1. kit Post author

      Thanks! 🙂 I’m glad to hear you enjoy reading about my classes.
      Well, when I said my glissades were getting better, I meant to the side (a la seconde?). F Teacher introduced glissades to the front and back and I had no idea what I was doing! To add further challenge, she said these front and back glissades can be done either fast or slow for a totally different feel, and I was just like “What..?!”
      That’s cool you’ve figured out assemble, though. I will continue working on it 🙂

    2. ladysquadron

      Wow, I don’t even know of glissades to the front or back! Assemble … I dunno, mine still looks rather dubious to me (am thinking my feet should look more pointed when they sweep out and I need to do a proper fifth jump)..but at least my feet are doing something. Gotta work on getting my feet to do something for glissade too. Heh.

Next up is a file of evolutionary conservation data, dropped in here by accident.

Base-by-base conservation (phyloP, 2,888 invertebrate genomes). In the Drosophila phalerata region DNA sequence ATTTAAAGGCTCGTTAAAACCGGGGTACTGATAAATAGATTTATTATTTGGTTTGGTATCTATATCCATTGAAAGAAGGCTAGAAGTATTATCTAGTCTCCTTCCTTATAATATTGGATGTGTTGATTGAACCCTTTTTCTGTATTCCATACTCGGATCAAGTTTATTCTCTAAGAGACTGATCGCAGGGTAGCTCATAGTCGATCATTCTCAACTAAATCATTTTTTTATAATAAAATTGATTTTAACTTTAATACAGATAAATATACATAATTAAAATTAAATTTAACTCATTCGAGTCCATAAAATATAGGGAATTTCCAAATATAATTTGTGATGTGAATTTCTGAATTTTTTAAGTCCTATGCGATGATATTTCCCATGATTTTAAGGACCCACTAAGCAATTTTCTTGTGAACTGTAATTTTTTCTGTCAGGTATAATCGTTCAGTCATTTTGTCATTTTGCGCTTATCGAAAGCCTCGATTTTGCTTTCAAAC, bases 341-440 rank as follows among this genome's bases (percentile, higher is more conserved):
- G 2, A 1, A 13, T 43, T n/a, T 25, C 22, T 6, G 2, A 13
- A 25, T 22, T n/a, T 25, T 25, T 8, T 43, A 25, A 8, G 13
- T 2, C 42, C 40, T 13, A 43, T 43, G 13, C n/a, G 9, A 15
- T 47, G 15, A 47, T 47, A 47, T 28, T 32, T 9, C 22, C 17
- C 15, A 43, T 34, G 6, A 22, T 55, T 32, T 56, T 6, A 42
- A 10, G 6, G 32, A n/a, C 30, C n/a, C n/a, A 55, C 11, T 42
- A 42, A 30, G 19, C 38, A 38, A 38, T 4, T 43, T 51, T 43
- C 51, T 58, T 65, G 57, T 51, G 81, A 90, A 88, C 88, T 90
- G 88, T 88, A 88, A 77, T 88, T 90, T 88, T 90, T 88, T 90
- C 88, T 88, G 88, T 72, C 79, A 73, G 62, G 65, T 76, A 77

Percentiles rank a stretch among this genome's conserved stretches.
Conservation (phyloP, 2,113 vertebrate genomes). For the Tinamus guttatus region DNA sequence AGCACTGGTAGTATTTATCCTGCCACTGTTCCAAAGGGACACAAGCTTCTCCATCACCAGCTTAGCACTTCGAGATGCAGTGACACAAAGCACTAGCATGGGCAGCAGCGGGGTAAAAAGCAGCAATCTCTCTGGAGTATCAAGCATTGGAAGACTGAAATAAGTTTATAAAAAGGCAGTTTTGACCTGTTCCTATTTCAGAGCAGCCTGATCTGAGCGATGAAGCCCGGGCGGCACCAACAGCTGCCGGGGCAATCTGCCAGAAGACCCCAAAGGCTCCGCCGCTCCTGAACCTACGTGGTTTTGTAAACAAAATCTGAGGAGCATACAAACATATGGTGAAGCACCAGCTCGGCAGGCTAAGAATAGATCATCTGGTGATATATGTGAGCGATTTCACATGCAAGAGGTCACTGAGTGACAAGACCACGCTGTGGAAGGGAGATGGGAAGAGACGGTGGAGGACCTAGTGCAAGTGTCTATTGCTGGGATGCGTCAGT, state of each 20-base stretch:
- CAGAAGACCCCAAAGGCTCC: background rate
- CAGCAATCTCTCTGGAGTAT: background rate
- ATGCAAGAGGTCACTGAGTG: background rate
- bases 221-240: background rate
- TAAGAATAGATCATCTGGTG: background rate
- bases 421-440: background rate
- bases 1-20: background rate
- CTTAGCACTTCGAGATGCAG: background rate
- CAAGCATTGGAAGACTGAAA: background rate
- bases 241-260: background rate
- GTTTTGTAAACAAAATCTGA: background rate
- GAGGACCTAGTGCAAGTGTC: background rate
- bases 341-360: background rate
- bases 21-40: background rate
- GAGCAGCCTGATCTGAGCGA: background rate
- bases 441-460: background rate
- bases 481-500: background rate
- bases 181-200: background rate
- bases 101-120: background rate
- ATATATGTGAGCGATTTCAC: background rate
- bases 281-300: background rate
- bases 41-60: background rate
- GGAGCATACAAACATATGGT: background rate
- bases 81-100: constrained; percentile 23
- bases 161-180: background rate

1. kit Post author

        Yeah, I hadn’t known of glissades to the front and back’s existance until about 30 second before we were expected to do it in a combination! I would take some assembles without pointed feet over the mess I’m currently doing in class.
        Glissades are quite tricky though. I remember for a while there I couldn’t even do one without feeling like I was about to fall over! Now I can do them – as long as it’s a fairly simple combination. Anything quick and I’m ramdomly kicking the air again, lol.